Regional Parliaments commit to reach out to youth, persons with disabilities

The just-concluded regional parliamentary conference has not been another talk shop, Guyana’s Speaker Raphael Trotman said yesterday, while announcing the passage and adoption of three resolutions that would see an outreach to youth and persons with disabilities.

Trotman told reporters that even before the start of the 16th Biennial Regional Conference of Presiding Officers and Clerks of the Caribbean, the Americas and the Atlantic Region of the Commonwealth Parliamentary Association (CPA) he had noted that previous ones had not yielded much more than reports, and promises to attend future conferences.

Determined to make a difference, he said, the various Speakers, Presiding Officers and Clerks of the 14 countries which participated in the bi-annual conference worked towards producing something more tangible and meaningful than reports and nice remarks.

He said that three resolutions were passed, and that the development is a welcomed change from the tradition of closing the conference with pleasantries and the eventual submission of reports.

Raphael Trotman
Raphael Trotman

Outlining and explaining the three resolutions, all of which were passed unanimously, was Speaker of Trinidad’s legislature, Wade Mark. The first resolution was for the establishment of an Executive Steering Committee to be comprised of a number of Presiding Officers and other officers who will serve as the body responsible for coordinating the activities between the conferences.

“We didn’t have it before (but) we have now established it,” Mark proudly told reporters. The Regional Secretary will serve as the Secretary to the Executive Steering Committee, and, since the Speaker of Bermuda has expressed interest in hosting the next conference in 2016, he will serve as the Chair of the Committee when they next meet. The 2018 conference, Trotman said, will likely be held in Trinidad and Tobago.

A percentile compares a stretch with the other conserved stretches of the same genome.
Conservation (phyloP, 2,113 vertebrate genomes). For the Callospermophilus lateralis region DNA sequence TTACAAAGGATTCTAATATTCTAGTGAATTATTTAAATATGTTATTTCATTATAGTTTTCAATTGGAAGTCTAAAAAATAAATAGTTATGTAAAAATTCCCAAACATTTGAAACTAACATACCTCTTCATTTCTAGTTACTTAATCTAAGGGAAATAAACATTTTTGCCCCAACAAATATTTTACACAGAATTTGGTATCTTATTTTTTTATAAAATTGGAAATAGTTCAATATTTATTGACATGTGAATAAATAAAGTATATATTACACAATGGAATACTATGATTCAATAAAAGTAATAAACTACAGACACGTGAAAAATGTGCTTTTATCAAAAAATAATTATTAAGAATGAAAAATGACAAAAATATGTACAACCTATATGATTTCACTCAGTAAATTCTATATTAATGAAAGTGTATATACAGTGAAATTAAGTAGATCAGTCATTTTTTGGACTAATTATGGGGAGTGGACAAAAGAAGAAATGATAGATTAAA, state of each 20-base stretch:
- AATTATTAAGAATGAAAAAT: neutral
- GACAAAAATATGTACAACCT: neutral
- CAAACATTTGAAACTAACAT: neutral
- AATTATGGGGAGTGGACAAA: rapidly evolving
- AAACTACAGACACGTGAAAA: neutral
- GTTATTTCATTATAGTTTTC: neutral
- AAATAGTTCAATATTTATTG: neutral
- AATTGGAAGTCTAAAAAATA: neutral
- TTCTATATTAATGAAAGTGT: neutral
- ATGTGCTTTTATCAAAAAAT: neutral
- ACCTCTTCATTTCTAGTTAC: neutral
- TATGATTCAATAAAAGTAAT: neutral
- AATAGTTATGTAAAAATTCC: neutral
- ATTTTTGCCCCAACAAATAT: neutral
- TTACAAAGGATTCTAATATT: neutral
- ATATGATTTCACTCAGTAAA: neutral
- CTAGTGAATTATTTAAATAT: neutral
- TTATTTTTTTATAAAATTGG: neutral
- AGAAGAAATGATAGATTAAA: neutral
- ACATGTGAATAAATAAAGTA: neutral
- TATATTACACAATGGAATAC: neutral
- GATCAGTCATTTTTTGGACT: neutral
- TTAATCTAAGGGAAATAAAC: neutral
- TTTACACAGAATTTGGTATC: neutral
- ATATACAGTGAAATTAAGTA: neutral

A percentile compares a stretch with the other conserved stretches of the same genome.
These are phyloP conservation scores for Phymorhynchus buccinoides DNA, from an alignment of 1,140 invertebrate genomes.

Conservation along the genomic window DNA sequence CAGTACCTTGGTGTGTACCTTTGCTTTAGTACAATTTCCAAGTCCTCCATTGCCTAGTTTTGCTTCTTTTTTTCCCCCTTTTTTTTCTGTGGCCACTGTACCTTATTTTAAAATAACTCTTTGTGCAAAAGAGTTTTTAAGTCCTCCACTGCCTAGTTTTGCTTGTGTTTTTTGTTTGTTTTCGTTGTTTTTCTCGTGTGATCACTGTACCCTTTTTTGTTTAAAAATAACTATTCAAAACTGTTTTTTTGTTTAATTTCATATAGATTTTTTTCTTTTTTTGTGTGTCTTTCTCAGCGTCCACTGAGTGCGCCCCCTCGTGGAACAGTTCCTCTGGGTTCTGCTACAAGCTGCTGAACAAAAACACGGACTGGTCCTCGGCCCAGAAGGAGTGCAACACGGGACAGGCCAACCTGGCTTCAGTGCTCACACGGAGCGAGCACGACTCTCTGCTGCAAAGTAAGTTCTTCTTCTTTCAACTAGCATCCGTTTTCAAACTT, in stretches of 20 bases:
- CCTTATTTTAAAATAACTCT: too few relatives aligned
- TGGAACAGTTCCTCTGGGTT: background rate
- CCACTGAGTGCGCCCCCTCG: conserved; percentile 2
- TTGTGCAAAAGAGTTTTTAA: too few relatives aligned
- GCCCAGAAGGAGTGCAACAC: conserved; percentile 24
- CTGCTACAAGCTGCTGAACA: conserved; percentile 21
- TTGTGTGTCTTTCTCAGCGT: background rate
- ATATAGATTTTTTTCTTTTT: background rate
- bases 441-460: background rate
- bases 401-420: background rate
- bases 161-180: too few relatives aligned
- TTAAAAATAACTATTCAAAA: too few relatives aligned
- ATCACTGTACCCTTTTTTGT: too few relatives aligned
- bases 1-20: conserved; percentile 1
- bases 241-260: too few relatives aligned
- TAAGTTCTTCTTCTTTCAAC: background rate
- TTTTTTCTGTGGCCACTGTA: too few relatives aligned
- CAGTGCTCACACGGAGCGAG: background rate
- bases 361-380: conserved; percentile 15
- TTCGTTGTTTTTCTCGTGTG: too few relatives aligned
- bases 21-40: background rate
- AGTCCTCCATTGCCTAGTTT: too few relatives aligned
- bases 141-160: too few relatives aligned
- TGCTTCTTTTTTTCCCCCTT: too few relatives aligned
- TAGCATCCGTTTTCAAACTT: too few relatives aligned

The second resolution deals with several issues, Mark explained, including endeavouring to establish a Regional Youth Parliament. “Just as we meet in conferences, the Caribbean youth will also meet and deliberate on matters,” deemed by them to be important, he said.

He said that all of the representatives present at this year’s conference have resolved to pursue the Youth Parliament between now and the next conference in 2016. The legislatures in the Association will also undertake to launch parliamentary outreach programmes.

The focus, Mark said, will be to educate the youth of the Caribbean, the Americas and the Atlantic of the importance of parliamentary democracy. “They need to understand how parliament works and functions” and that the legislature in their countries is the proverbial “boardwalk of democracy,” Mark said.

Outreaches will also seek to correct the negative perception both young and old citizens have of parliamentarians. “We have a responsibility to imbue into their consciousness the importance of parliament as an institution,” he continued.

Barbadian Speaker of the House Michael Carrington also noted the gap which exists between members of the public and Members of Parliament and said that efforts need to be undertaken to bridge the “widening of the gap.” The growing gap feeds the antagonism that many citizens feel towards the parliament, he explained, but suggested that the more the people are engaged the more they will learn, which in turn will give them a greater appreciation for parliamentarians and the work they do.

Wade Mark
Wade Mark